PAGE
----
The skin is colonized by a diverse collection of microorganisms which, for the most part, peacefully coexist with their hosts. Skin and soft tissue infections (SSTIs) encompass a variety of conditions; in immunocompromised hosts, SSTIs can be caused by diverse microorganisms-most commonly bacteria, but also fungi, viruses, mycobacteria, and protozoa. The diagnosis of SSTIs is difficult because they may commonly masquerade as other clinical syndromes or can be a manifestation of systemic disease. In immunocompromised hosts, SSTI poses a major diagnostic challenge, and clinical dermatological assessment should be initially performed; to better identify the pathogen and to lead to appropriate treatment, etiology should include cultures of lesions and blood, biopsy with histology, specific microbiological analysis with special stains, molecular techniques, and antigen-detection methodologies. Here, we reviewed the epidemiology, pathophysiology, clinical presentation, and diagnostic techniques, including molecular biological techniques, used for SSTIs, with a focus on the immunocompromised host, such as patients with cellular immunodeficiency, HIV, and diabetic foot infection.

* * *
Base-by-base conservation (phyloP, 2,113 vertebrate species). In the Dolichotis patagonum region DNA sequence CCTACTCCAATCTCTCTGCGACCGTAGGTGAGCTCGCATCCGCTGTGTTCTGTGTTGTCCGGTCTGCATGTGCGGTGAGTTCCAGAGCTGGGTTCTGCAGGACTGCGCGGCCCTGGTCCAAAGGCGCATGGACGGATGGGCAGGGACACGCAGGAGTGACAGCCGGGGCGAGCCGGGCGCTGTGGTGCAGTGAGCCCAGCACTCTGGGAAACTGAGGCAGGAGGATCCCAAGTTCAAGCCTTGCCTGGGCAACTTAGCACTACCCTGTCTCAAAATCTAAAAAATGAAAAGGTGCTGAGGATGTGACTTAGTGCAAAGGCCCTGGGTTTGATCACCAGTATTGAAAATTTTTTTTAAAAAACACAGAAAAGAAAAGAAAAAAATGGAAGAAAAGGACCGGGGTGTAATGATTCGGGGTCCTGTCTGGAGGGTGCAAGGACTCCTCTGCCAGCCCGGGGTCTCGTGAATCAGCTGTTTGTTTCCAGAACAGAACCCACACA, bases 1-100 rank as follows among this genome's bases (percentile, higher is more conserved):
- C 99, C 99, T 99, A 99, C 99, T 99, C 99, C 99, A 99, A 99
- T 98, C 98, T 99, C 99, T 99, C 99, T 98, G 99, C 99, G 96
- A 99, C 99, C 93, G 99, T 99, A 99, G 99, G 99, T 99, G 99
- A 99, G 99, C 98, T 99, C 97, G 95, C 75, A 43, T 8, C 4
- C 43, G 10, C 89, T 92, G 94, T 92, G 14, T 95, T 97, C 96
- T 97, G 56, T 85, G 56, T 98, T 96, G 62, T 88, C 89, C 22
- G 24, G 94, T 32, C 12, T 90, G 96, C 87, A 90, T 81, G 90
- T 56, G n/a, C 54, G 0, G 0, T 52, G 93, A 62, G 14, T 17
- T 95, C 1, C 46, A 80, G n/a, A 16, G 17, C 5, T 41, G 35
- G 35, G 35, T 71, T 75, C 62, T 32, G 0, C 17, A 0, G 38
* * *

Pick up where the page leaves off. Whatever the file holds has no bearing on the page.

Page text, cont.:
|Original language||English (US)|
|State||Published - 2016|
ASJC Scopus subject areas
- Immunology and Microbiology(all)
- Cell Biology
- Microbiology (medical)
- Infectious Diseases